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StorCentric CEO Mihir Shah eyes more acquisitions

StorCentric CEO Mihir Shah discusses the company's 2021 plans, future acquisitions and more.

StorCentric is looking to its Data Mobility Suite and Assureon backup storage service as key points of growth for their business into 2021 and the future.

The company, which has expanded in the past several years through the acquisition of small to midsize storage vendors, didn't let the global pandemic slow it down in 2020 with its most recent acquisition, Violin, late last year.

In this Q&A, StorCentric CEO Mihir Shah discusses his plans for the company into 2021, potential acquisitions in the future and the nature of StorCentric's business in the years to come.

What's the latest with StorCentric?

Mihir Shah: As you know, 2020 was a crazy year for everybody. A lot of businesses were down, including ours. We made a decision as a team to double down on the market. We think there are three strong tailwinds in our industry that are really helping our business in 2021.

One is data continues to grow. ... Not only does it continue to grow, it continues to grow in a siloed format. Second piece is, we know ransomware is on the rise and it's growing through the roof. ... The third piece of this is distributed storage. The phenomenon of work from home has pushed corporate data to the edge, if you will.

With these three things happening out in the marketplace, how do you create solutions to address them? We feel we have a good portfolio now.

Mihir Shah, CEO of StorCentricMihir Shah

Is StorCentric looking into cloud services into 2021?

Shah: We just launched our first cloud-enabled service, the Assureon cloud. That's our secure, private ransomware solution. We will start to Cloudify some of these software storage services.

We got our Data Mobility Suite, DMS, that is cloud-integrated. We're really moving more toward a hybrid-type architecture. Specifically, what our customers are looking to do.

We want to be the guys who come out and say, 'Hey look, we know that cloud is an integral part of companies' infrastructure, but how do you operate it in a hybrid environment?' That's what our solutions are targeted to. We are looking at some acquisitions around providing a cloudlike service for our customers. That will continue to play a theme in how we look at the market.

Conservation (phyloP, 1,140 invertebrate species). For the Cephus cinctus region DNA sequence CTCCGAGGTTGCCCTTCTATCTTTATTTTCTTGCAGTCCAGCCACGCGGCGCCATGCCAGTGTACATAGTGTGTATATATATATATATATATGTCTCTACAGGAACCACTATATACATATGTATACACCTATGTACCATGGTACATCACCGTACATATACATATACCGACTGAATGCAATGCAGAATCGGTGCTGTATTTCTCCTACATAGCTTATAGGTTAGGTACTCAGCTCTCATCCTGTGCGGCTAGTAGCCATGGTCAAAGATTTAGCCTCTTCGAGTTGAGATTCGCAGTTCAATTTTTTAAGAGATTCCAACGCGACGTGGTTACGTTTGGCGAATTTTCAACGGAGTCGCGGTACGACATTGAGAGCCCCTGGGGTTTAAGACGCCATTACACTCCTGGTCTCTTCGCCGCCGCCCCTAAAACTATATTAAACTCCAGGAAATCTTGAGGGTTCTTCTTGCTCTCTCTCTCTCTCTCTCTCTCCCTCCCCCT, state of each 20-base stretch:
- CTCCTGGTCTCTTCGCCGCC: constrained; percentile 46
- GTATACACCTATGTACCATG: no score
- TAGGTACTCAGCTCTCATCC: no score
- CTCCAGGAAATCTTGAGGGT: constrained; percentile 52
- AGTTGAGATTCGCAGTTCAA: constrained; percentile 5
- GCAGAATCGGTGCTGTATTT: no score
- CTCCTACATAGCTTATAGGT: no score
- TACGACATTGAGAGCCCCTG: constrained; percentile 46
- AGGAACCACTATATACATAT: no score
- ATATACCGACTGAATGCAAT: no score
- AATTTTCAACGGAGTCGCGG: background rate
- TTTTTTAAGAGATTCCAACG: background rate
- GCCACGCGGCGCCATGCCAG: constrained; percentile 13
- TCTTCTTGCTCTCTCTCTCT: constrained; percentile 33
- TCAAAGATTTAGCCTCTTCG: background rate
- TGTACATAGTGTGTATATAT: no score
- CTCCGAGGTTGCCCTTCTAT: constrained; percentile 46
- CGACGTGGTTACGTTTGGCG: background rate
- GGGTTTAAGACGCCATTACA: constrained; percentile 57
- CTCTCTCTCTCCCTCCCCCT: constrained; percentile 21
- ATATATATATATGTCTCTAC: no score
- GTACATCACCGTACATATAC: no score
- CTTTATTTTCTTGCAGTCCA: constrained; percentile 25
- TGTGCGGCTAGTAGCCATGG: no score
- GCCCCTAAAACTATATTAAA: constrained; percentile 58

You had mentioned ransomware solutions as a focus into 2021. What are some of those products?

Shah: We launched a product called the Unbreakable Backup. We took the IP that we have and created this product we have for the marketplace.

That has been a very fast-growing segment for us. We launched that in May of last year and we've already closed eight to 10 very large deals in the enterprise space. That's a very unique solution we don't think anybody else has in the marketplace.

We are looking at some acquisitions around providing a cloudlike service for our customers.
Mihir ShahCEO, StorCentric

What's the future for the five different brands under the StorCentric label?

Shah: The current thinking is Violin and Vexata will probably fold into the Nexsan brand. The Nexsan brand has a very good reputation in our biggest customers. You'll start to see that news come out over the next six months. We plan to keep some of the software higher-level brands under StorCentric.

From an integration standpoint within the company, post-acquisition we typically integrate the acquisition relatively quickly. We keep the brand around for a little bit, so it gives us time to transition it into the brand we want it to be.

What about for the end users of these products? Will these changes be painless?

Shah: The pain is more on our end. Operationally, they're not going to notice any difference other than the logo on their management interface.

What about blockchain and other distributed storage models? Does StorCentric have implementations in the works?

Shah: Our Assureon model has what we call a private blockchain. It fingerprints every file that moves back and forth. It's more or less confirmatory in the eyes of someone who is doing an audit. It's a private blockchain-like technology.

We have healthcare customers who, due to HIPAA, need to have a chain of custody on who's touching a patient file. This particular technology keeps an audit trail.

Are there further acquisitions planned for this year?

Shah: We're constantly evaluating in the framework; what's the next data management service we want to add onto that platform? Things like, disaster recover as a service. How do we accelerate our recurring revenue stream?

We're starting to look at hyper-converged infrastructure that makes sense for us. We're taking a look at things like management interface. How can we increase our time to market to develop that? Do we just acquire that or develop pieces of it? We're looking at other software-defined solutions around object storage.

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